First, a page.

Aphasia is a language disorder that results from damage to portions of the brain that are responsible for language. For most people, these are parts of the left side (hemisphere) of the brain. Aphasia usually occurs suddenly, often as the result of a stroke or head injury, but it may also develop slowly, as in the case of a brain tumor. The disorder impairs the expression and understanding of language as well as reading and writing. Aphasia may co-occur with speech disorders such as dysarthria or apraxia of speech, which also result from brain damage.
Some people with aphasia have trouble using words and sentences (expressive aphasia). Some have problems understanding others (receptive aphasia). Others with aphasia struggle with both using words and understanding (global aphasia).
Aphasia is a total or partial loss of the ability to speak correctly or to understand or comprehend what is being said. It may be caused by brain injury or disease. It’s most often caused by a stroke that injures the brain’s language center, located on the left side of the brain in most people. Some people with aphasia recover quickly and completely after a stroke. Others may have permanent speech and language problems.
Causes of Aphasia
The most common cause of aphasia is brain damage resulting from a stroke — the blockage or rupture of a blood vessel in the brain. This disruption of the blood supply leads to brain cell death or damage in areas of the brain controlling language. Aphasia may also be caused by a severe head injury, a brain tumor or an infection.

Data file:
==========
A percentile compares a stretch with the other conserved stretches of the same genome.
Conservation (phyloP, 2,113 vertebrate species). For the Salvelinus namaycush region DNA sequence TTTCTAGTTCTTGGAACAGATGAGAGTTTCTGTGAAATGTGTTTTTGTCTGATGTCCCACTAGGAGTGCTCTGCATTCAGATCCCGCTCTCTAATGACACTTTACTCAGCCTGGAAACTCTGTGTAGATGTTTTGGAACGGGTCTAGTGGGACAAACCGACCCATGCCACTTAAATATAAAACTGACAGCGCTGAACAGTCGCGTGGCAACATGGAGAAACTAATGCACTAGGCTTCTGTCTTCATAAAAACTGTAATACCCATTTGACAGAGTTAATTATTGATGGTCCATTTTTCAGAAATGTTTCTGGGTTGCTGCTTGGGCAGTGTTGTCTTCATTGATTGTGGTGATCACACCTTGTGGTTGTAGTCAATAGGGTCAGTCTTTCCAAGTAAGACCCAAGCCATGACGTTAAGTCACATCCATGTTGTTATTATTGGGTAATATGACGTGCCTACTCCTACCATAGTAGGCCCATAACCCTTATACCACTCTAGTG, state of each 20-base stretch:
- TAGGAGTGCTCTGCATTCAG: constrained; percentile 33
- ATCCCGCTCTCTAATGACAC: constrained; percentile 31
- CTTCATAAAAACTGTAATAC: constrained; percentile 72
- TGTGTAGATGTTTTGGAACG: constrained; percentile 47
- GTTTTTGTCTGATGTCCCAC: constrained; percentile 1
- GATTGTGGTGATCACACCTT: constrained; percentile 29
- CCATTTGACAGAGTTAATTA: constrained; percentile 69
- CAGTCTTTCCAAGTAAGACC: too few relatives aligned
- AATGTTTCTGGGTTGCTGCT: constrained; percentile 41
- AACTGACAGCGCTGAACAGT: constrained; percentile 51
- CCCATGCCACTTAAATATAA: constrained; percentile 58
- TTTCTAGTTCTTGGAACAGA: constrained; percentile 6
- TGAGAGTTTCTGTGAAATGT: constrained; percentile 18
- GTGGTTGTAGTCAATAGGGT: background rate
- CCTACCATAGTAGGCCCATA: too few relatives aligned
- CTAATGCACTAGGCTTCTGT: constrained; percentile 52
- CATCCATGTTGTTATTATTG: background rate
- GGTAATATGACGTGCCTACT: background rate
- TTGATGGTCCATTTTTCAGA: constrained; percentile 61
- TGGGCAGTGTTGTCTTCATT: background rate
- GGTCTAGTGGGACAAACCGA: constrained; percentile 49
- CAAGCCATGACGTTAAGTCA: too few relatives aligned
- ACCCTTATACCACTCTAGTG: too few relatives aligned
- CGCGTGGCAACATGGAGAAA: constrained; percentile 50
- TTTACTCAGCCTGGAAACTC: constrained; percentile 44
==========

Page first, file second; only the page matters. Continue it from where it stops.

Aphasia is caused by damage to one or more of the language areas of the brain. Many times, the cause of the brain injury is a stroke. A stroke occurs when, for some reason, blood is unable to reach a part of the brain. Brain cells die when they do not receive their normal supply of blood, which carries oxygen and important nutrients. Other causes of brain injury are severe blows to the head, brain tumors, brain infections, and other conditions of the brain.
Treatment for Aphasia
Starts early: Therapy is most effective when it begins soon after the brain injury.
Builds on success: The speech-language pathologist uses exercises to improve and practice communication skills. These may begin with simpler tasks such as naming objects and evolve into more complex exercises of explaining the purpose of an object.
Group therapy offers the opportunity to use new communication skills in a comfortable setting. Stroke clubs, which are regional support groups formed by individuals who have had a stroke, are available in most major cities. These clubs also offer the opportunity for individuals with aphasia to try new communication skills. In addition, stroke clubs can help the individual and his or her family adjust to the life changes that accompany stroke and aphasia.
Language therapy should begin as soon as possible and be tailored to the individual needs of the patient. Rehabilitation with a speech pathologist involves extensive exercises in which patients read, write, follow directions, and repeat what they hear. Computer-aided therapy may supplement standard language therapy.
The Timing of Therapy is Critical: Some people with aphasia completely recover without treatment. In most cases, however, therapy should begin as soon as possible after the injury and be tailored to the specific needs of the patient. Rehabilitation with a speech-language pathologist involves extensive exercises in which patients read, write, follow directions, and repeat what they hear.